Butting heads over a bill

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Butting heads over a bill

President Roh Moo-hyun reiterated his opposition to the incoming administration’s plans for a sweeping restructuring of the government.
He plans to veto the bill to shrink the government if it passes the National Assembly.
Last Tuesday, he had already hinted at the possibility that he might use his veto power.
This time he took away any doubts. In a warning to President-elect Lee Myung-bak’s transition team, he said, “I say in advance that I will require the National Assembly to reconsider [the bill].”
Roh said it is natural for a new government to do its job only after it takes office. Ostensibly, his claim seems to ring true, as he is still the incumbent president and has the right to veto bills he deems inappropriate. But in fact, his statement does not make sense. The government that will be reshuffled is not Roh’s administration, but Lee Myung-bak’s. No matter how little he likes his successor’s government-management philosophy, the outgoing president should not stand in the way of the next leader.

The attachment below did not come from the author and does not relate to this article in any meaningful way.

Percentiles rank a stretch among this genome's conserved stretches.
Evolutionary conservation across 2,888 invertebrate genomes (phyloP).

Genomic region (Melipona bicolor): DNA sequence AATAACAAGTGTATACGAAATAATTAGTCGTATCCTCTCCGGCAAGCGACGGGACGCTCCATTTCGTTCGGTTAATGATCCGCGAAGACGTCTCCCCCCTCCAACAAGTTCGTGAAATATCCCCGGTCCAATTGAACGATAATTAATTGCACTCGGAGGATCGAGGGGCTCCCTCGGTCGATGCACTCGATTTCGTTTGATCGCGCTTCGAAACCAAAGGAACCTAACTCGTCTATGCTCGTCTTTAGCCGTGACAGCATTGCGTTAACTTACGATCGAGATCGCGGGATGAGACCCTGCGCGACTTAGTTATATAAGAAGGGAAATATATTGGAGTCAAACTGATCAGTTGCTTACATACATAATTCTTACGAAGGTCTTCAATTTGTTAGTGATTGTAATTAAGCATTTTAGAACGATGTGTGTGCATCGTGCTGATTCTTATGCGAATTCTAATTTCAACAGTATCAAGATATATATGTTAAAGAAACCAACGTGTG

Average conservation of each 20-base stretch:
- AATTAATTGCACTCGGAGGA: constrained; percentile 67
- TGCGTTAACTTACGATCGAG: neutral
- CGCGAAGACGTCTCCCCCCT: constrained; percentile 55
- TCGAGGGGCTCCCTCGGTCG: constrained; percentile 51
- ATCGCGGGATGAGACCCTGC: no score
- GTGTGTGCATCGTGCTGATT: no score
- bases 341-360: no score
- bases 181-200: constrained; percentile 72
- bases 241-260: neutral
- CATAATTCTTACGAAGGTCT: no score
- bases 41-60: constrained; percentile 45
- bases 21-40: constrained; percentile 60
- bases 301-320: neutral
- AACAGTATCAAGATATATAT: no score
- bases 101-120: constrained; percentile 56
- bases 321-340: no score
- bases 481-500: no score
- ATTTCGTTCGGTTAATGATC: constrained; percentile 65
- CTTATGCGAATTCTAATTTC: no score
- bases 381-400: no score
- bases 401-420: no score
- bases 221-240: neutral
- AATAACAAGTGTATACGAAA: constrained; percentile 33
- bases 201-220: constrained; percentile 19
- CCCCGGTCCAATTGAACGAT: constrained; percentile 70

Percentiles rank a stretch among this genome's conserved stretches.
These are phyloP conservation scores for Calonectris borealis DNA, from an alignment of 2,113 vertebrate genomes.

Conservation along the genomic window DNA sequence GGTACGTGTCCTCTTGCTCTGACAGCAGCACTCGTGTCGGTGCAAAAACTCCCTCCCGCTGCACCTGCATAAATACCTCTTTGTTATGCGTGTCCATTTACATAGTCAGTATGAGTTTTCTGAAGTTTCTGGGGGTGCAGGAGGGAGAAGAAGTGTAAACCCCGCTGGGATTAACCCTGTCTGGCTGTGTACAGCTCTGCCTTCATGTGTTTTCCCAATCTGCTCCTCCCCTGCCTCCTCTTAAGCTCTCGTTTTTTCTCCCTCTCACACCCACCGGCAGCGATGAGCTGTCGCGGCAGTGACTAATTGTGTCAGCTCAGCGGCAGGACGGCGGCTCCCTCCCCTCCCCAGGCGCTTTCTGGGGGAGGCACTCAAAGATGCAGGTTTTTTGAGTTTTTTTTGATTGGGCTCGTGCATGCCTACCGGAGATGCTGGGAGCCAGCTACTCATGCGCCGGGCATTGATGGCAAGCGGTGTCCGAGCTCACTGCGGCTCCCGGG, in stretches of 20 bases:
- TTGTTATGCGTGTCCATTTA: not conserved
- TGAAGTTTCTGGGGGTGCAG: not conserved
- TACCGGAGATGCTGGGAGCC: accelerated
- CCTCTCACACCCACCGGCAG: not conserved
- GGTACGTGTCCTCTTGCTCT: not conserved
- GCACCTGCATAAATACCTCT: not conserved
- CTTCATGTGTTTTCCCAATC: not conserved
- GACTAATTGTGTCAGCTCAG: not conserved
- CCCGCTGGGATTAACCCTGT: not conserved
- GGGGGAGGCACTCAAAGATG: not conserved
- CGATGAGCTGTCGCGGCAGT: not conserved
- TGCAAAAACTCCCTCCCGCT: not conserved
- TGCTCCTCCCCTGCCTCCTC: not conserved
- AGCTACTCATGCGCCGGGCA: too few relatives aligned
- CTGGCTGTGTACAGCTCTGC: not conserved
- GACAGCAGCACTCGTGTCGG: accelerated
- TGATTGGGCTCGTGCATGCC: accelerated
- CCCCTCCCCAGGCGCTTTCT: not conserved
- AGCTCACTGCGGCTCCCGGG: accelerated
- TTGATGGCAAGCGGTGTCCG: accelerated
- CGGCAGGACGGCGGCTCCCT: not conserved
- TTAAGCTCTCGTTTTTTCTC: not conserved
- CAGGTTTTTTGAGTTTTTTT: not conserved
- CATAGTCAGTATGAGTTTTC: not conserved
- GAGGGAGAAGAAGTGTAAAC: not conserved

Besides, Lee was elected as the new president because his promise of a “small government” was supported by the Korean people. This is why Roh should not veto the bill.
Still, some of what Roh said was worth hearing. The incoming administration confirmed the government reshuffle bill just 20 days after the creation of the transition team and plans to pass it within one or two weeks. It seems the incoming administration thinks the National Assembly should pass every bill it submits. Has Lee shown any effort to persuade the people and lawmakers through dialogue?
Of course holding a public hearing about it would take some time and might impede the bill from taking effect. This was often the case with previous administrations. However, this does not mean that the team should push ahead without any consideration of public opinion. Efficiency is important, but so is democratic process.
It is not too late.
Lee should begin efforts to persuade the public. His Grand National Party should show more flexibility in negotiations with other parties. The United New Democratic Party should also make efforts to narrow differences over the bill, instead of only pushing its own points.
Roh should also know what he is doing now is damaging his image in the final phase of his term.
This is the time for putting heads together, not butting heads.
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